I hate calling people! But we can put announcements in the newsletter and send flyers home and still have only half the volunteers we need for a major PTO event.
A generalized request for help works for some parents, but others want a personal invitation.
I've been one of those myself. I saw the posters asking for a donation of baked goods for the bake sale. It flickered across my consciousness. I thought, "I'll sign up later," or perhaps, "They'll probably get more than they need from everybody else."
Then I forgot all about it. But the next day, someone from the bake sale committee called me and said, "Oh, Kathy, would you make one of your famous chocolate cheesecakes for the bake sale next week?" Barring a birth or death, there is almost no way I would say no. My special talents are noticed and needed. I am beaming as I say, "Sure, I'd be glad to."
That's the beauty of a personal request for help. One of the easiest ways to make a one-to-one invitation is by telephone. Yet the phrase "Could you call some people?" has caused many a valiant parent group member's knees to buckle.
There are two main reasons for this. First, calling is time-consuming. Second, some people are shy, especially when it comes to calling people they don't know well. To lessen the burden and the pain of making "a few calls," I developed some rules of thumb for committee chairpeople.
Don't give anyone more than 10 people to call (unless they really love telephoning). This pares down the time-consuming part of the burden. If you still have more people to call, ask more people to join in the task of phoning. You could even have callers ask the 10 people on their phone list to call two or three friends each. People who can't help you one way may be glad to help in another way.
Let people choose whom they would like to call, if possible. Phoning becomes a more pleasant job if there are at least a few familiar names on each caller's list. And people are more likely to agree to volunteer when a friend calls asking for help.
Provide callers with written guidelines to help them make more efficient and successful phone calls. This can make the task seem less daunting. It gives people a structure to get started. It shows that you are aware of the time and effort this job requires.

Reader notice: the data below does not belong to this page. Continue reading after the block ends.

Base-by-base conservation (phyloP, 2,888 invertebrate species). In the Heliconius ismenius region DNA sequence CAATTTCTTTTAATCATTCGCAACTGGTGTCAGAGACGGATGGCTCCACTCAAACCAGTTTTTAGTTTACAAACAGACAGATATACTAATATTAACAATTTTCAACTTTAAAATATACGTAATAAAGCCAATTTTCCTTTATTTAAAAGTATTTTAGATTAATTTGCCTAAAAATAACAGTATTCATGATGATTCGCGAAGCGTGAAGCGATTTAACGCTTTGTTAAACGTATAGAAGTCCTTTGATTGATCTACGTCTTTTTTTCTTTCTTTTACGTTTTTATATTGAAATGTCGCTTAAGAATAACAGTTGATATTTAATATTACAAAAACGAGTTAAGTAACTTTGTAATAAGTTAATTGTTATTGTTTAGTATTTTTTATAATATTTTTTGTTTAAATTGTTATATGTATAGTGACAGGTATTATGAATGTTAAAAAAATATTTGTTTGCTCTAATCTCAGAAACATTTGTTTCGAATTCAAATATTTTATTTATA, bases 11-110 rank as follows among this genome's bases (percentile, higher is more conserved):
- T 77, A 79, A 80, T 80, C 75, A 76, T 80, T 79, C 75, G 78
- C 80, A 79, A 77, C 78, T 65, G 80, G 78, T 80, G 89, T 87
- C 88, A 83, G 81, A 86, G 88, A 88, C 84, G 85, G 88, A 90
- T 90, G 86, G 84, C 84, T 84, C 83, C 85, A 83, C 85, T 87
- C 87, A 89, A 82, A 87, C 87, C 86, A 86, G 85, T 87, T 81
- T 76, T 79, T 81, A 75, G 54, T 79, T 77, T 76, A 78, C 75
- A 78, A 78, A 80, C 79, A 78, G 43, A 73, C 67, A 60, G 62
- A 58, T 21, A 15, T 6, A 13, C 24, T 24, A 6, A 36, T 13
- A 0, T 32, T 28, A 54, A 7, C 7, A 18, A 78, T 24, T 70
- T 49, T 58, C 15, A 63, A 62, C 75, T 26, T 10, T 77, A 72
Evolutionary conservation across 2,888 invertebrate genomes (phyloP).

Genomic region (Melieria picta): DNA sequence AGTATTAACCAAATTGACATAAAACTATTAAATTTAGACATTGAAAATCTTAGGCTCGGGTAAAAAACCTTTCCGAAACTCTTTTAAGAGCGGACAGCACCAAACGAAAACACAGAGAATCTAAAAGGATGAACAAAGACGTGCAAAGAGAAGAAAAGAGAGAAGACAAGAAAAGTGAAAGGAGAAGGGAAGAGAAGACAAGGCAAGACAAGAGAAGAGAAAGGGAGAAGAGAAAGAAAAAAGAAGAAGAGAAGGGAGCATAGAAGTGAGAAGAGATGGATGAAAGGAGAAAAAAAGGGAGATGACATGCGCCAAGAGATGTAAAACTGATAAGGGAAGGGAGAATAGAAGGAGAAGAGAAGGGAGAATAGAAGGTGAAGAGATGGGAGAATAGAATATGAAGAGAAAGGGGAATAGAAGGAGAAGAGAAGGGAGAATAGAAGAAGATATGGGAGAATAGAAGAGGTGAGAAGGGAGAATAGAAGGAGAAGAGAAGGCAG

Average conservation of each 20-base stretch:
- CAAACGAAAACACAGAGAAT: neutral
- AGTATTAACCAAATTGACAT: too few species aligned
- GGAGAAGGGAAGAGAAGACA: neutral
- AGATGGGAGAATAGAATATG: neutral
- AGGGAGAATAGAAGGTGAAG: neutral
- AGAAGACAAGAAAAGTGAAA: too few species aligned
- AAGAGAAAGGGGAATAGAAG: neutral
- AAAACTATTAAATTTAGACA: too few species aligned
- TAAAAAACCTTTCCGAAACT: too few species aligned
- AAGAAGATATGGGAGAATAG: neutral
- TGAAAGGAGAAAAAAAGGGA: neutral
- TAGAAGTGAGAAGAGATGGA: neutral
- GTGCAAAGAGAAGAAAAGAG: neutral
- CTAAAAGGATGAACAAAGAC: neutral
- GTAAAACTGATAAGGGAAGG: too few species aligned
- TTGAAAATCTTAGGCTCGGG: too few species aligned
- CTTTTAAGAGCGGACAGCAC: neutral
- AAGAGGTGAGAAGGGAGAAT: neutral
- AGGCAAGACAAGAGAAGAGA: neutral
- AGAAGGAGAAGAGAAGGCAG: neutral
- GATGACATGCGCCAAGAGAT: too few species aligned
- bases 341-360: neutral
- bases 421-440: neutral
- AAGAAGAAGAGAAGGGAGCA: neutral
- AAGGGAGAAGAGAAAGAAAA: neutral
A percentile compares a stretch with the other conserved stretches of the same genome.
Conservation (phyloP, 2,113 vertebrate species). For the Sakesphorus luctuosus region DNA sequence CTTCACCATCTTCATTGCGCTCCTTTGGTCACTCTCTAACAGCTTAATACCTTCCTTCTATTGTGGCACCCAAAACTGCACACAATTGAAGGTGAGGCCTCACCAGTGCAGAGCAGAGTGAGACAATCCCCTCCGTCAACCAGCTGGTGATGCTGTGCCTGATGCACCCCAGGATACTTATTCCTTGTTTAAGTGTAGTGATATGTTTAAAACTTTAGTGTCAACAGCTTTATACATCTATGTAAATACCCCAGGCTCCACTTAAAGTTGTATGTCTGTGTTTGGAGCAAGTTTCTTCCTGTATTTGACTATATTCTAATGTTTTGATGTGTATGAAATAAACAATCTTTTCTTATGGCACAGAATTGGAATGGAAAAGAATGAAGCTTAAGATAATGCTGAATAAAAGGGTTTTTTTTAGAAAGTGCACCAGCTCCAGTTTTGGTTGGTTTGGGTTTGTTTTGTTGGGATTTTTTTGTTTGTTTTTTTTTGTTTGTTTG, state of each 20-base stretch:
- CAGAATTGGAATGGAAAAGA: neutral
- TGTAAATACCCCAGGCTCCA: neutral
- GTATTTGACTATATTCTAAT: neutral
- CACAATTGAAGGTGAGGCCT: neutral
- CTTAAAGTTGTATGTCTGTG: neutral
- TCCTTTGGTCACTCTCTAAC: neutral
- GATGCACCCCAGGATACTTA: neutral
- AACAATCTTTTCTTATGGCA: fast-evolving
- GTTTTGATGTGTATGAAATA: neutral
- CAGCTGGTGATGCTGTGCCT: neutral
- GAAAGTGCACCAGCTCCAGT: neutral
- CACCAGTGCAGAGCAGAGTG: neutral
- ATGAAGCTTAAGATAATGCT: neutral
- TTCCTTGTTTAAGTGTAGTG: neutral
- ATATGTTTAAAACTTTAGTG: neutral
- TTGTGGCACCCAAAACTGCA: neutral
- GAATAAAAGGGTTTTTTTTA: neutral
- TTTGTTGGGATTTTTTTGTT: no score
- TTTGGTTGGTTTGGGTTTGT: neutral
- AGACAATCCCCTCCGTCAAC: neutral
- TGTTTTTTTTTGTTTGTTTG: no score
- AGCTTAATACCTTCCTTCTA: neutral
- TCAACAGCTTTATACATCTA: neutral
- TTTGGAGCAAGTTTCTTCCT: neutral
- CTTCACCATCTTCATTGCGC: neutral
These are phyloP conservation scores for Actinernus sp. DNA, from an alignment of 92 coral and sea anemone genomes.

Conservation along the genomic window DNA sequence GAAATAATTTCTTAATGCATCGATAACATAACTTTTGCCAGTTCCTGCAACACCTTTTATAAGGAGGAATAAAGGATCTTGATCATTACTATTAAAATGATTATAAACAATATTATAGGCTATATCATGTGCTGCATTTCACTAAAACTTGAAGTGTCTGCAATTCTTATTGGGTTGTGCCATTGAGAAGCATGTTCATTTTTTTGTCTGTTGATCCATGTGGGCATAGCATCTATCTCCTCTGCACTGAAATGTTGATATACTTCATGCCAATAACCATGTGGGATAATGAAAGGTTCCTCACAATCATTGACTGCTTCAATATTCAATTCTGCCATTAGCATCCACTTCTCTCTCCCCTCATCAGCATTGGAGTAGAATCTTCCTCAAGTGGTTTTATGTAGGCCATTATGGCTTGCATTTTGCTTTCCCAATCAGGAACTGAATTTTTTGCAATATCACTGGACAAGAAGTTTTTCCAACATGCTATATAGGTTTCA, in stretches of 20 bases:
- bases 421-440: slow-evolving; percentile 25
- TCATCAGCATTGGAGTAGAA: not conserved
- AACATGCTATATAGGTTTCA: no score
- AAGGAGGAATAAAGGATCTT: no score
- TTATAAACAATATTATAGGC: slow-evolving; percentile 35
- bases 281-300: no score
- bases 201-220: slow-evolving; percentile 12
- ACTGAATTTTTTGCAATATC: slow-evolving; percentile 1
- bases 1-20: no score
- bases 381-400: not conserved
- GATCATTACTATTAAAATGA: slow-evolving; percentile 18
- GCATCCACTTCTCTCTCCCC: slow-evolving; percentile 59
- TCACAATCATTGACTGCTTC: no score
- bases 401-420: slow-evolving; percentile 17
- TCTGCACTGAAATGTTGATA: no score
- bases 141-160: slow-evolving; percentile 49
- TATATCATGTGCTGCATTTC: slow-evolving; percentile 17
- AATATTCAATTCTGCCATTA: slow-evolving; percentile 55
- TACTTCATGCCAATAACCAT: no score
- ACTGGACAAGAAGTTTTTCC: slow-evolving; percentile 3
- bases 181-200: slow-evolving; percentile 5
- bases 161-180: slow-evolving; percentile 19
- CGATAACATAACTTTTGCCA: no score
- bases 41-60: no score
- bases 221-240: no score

Provide script suggestions for the shy ones. This should be a page with a word-for-word message, with blanks to fill in to personalize each call, that callers can use until they gain confidence. I got this idea from my son, who hates to talk on the phone. When he makes calls for dates or jobs, I always find a sheet of paper near the phone with exactly what he wants to say written out, beginning with "Hello, this is..."
Here are examples of guidelines and some script suggestions I developed for my volunteer callers. These clearly define the job so committee members know exactly what is expected of them.
Be organized. Have your list of people to call, with room on the sheet to record the outcome of your call. Note whether you got no answer, left a message with someone, left a voice mail, or got a yes-or-no response. Have a copy of your work chart to fill in when people agree to help. Keep track of whom you are calling right now. It seems basic, but once you start call-backs and leaving messages, it's easy to get confused. Remember, everyone likes to hear his own name. It makes people feel special. And they are. Joe and Patty and Jeff and Ann are people we really need.
Respect each other's time. Call at reasonable times (just like Mom taught you), not during dinner hour and not after 9:30 p.m., unless you've gotten a personal OK to call later.
Be concise. Identify yourself as a school parent immediately. You'll get a warmer reception if you make it clear you aren't trying to sell something. "Hi, this is Katie McIntyre from St. John's School. May I speak with Margie Ford, please?"
Write an outline or a script. Plan what you want to say, setting out the facts clearly. When you ask someone to volunteer her time, it is a mini job contract. Make the job definition clear. What do you want her to do? When and for how long? Where? Does she need to supply anything? "Mrs. Sharp, I need two more people to man the handicrafts booth at the Christmas bazaar. Would you be able to do that on Saturday, Nov. 17, from 10 a.m. to 12:30 p.m.? We're asking people to wear Christmas attire."
Make it personal. Think of one reason this person is good for the job or the job is good for them. "I worked the barbecue last year. I think you'll have a good time with the other dads." "Fifth-graders and older are allowed to help their parents run games. Mrs. Glass thought your daughter, Jaimee, would enjoy working the birthday ball booth with you." "Bill Short said you were good with numbers and would be a great cashier."
Be prepared to leave a detailed voice message. Be sure to state your name, what you need, where, and when. End with your name again and your phone number. Repeat the phone number. Give a time that you'll be available to receive their return call, or ask them to leave a yes-or-no message.
Be ready to be flexible with times or jobs. Know what other help you need. "If Saturday is bad for you, is Sunday any better?"
Confirm the job, place, and time if the parent agrees to help. "OK, we'll see you Sunday at 2 o'clock at the plant booth in the front of the gym."
Be gracious regardless of whether the answer is yes or no. "Thanks so much for helping out." "I'm sorry this won't work out for you. May I call you again another time?"
So when you ask PTO committee members to "make a few calls," keep the number of calls manageable and the message clear. It will take the sting out of telephoning. Some members may even find it a pleasant way to meet the parents of their children's schoolmates.